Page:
House of Chiefs calls for action on Peace Council call against inland borders

Politics Chiefs Borders
Politics Chiefs Borders

The Volta Regional House of Chiefs has called on the Government to act upon calls by the Peace Council to remove inland borders in the Volta Region.

The House, which had been resisting the present border enforcement regime in the Region, had taken strong notice of the recent call by the Peace Council, and the matter became the crux of its last meeting for the year.

Togbe Tepre Hodo, President of the House, riding on the call by the Council, said the inland borders, planted at Asikuma and Sogakope, interrupted free movement within a sovereign nation with strong national borders.

“It is so frustrating. People have to get down for their vehicles to be checked. They are getting people to disembark from their vehicles and walk long distances. If you have immigration officers at the borders, what are they doing inland?

“We want to press home the message that you cannot dehumanise people on the basis of their tribe.”

Mr Harry Attipoe, Registrar of the House, drew attention to the recent secessionist uprising in the Region as the official motive behind the inland checkpoints.

Osie Adza Terkpor, Paramount Chief of Avatime, insisted, “the reason for the barriers is not clear,” and detailed alleged instances of tribal segregation.

“People are forced to speak Twi to be identify as Ghanaians. These things have been spelt out by the Peace Council, and we should announce to the whole world that we detest such things.”

Other chiefs, including Togbi Tenge Dzokoto Gligui VII of Amugo-Wego supported calls for a major statement on the matter.

Togbe Gligui told the GNA after the meeting that the borders were, “inhumane to the people of the Region and the nation.

Togbe Tepre Hodo said to the GNA that the House had resolved on a plan of action to get the attention of the authorities, noting how the issue had been, “raised at several forums but no response.”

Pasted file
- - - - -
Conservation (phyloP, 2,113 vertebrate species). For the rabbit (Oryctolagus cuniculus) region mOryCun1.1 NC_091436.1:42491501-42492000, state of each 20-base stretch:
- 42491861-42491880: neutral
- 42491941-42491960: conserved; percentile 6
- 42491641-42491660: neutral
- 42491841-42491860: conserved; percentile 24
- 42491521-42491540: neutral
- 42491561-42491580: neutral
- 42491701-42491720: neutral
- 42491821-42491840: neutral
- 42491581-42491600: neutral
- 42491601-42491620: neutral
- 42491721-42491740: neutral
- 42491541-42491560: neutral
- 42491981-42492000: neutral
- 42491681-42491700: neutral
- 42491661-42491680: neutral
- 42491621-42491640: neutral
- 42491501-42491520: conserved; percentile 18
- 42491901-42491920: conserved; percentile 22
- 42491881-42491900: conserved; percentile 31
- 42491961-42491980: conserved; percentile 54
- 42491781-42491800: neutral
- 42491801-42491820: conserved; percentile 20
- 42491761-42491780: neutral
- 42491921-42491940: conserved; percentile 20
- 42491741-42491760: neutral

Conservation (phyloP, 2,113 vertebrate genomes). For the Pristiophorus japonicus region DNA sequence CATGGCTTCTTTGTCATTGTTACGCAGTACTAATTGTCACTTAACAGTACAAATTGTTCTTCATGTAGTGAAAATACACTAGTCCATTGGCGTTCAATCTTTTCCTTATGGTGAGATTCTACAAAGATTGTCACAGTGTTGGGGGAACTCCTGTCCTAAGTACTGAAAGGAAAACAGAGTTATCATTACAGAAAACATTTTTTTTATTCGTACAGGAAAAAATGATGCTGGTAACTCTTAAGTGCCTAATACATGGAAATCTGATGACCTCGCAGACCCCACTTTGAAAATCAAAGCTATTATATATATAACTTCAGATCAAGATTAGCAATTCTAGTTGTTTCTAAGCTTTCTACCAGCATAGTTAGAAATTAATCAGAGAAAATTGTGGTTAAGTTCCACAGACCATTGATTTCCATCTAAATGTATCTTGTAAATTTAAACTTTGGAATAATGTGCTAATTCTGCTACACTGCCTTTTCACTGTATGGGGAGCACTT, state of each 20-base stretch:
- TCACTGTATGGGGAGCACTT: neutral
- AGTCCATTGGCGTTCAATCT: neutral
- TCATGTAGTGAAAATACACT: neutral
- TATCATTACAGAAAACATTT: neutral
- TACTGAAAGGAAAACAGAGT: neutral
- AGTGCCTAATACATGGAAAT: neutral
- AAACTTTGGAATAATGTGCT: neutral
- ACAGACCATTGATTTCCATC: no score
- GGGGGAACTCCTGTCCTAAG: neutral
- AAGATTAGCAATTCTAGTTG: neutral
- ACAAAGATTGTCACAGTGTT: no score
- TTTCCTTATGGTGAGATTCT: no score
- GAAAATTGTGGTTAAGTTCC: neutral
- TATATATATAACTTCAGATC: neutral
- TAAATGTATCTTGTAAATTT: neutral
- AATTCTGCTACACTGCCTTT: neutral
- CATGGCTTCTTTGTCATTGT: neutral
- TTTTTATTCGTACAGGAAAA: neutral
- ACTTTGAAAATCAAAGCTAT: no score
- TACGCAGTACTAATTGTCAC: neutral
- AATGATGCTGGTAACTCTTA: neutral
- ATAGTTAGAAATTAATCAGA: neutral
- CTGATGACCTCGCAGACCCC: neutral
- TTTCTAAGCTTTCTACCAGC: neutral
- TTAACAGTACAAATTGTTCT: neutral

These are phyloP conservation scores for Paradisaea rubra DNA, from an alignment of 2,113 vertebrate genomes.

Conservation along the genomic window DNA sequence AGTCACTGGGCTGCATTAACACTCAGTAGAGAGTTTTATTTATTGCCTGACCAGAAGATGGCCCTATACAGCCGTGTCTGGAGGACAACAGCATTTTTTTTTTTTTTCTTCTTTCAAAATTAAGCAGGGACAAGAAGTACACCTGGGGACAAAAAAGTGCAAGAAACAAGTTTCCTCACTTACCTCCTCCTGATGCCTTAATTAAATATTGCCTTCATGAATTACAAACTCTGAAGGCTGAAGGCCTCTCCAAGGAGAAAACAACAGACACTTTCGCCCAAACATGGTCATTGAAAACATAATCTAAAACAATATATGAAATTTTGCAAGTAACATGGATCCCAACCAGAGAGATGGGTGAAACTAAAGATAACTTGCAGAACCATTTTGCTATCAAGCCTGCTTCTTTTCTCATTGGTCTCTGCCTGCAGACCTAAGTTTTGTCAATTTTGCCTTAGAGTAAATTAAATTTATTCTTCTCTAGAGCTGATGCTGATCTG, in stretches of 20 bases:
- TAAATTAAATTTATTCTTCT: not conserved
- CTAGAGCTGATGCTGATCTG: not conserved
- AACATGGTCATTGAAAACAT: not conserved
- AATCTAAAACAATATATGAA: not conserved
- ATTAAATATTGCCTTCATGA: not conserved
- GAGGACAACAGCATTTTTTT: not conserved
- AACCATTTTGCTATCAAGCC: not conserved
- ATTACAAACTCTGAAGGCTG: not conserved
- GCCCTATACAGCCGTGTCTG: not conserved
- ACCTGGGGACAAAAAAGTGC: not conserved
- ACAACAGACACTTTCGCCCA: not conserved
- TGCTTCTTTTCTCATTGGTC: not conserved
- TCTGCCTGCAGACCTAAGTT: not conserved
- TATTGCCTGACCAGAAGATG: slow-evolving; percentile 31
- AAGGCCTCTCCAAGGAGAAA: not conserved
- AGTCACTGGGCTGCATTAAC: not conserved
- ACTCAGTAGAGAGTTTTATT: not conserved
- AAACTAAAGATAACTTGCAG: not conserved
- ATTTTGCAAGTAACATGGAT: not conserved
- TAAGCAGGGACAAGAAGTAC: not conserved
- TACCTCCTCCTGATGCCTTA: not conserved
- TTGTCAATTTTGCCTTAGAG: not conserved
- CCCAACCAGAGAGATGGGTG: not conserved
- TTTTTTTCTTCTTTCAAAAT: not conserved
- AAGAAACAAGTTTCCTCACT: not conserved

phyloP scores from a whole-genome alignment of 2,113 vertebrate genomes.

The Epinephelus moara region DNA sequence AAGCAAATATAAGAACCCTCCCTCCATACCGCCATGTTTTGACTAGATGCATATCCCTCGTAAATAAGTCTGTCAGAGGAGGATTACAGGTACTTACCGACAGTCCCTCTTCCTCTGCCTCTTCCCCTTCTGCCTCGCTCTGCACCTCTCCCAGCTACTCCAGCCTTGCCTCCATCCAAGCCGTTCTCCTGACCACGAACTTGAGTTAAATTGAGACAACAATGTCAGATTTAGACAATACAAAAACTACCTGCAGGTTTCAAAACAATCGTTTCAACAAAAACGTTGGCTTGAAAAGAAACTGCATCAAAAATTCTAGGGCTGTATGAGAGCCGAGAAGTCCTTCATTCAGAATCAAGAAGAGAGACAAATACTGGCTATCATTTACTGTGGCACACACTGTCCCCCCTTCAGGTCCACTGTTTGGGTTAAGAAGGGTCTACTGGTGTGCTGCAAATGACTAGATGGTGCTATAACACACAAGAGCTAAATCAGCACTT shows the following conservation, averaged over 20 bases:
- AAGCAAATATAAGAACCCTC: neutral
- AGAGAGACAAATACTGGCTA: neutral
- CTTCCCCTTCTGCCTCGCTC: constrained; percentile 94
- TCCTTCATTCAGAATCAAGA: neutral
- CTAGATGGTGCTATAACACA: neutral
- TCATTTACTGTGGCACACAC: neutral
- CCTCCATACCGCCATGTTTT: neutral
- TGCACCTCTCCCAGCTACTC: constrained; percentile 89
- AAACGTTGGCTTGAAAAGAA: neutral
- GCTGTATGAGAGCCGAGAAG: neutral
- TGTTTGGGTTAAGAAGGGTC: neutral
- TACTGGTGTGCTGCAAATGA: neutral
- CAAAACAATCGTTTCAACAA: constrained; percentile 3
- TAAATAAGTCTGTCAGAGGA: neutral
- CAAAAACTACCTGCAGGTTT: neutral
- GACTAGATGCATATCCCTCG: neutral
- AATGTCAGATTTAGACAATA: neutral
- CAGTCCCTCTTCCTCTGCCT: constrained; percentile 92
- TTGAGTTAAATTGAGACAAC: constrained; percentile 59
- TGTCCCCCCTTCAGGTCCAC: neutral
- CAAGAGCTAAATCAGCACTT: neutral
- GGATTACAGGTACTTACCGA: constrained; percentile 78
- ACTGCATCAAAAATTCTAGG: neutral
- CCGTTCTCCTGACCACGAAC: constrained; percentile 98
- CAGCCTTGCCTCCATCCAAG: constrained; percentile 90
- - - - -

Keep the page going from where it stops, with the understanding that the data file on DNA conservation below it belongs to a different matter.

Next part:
He said such occurrences only heightened tensions within the country and should be corrected.

“We try to control these things so that people will know that we belong to one another. My appeal is that it is high time something is done otherwise the peace and tranquility that we enjoy will be lost,” he said.

“The Peace Council is on point. It detailed the issues. It has been two weeks or more and nothing has been done. A stitch in time saves nine,” the President of the House stated.

Mr Felix Klu-Adjei, Volta Regional Public Affairs Officer of the Ghana Immigration Service (GIS) speaking to the Ghana News Agency on the subject said Immigration goes beyond the borders and appealed to the Chiefs and other stakeholders to bear with the system.

He said the inland borders were marshalled for strategic security measures beyond the scope of the ordinary person to filter through those who have been able to access other routes into the country, taking advantage of the porosity of the borders.

He stated that inland borders were not peculiar to the Volta region but a feature across the nation including parts of the Northern, Bono and Eastern regions adding the discomfort and the inconvenience at the borders could be mitigated for the travelling public.

Mr Klu-Adjei said some snap checkpoints were erected based on intelligence, which came with strategic technicalities, for example profiling of illegal entrants with different motives.

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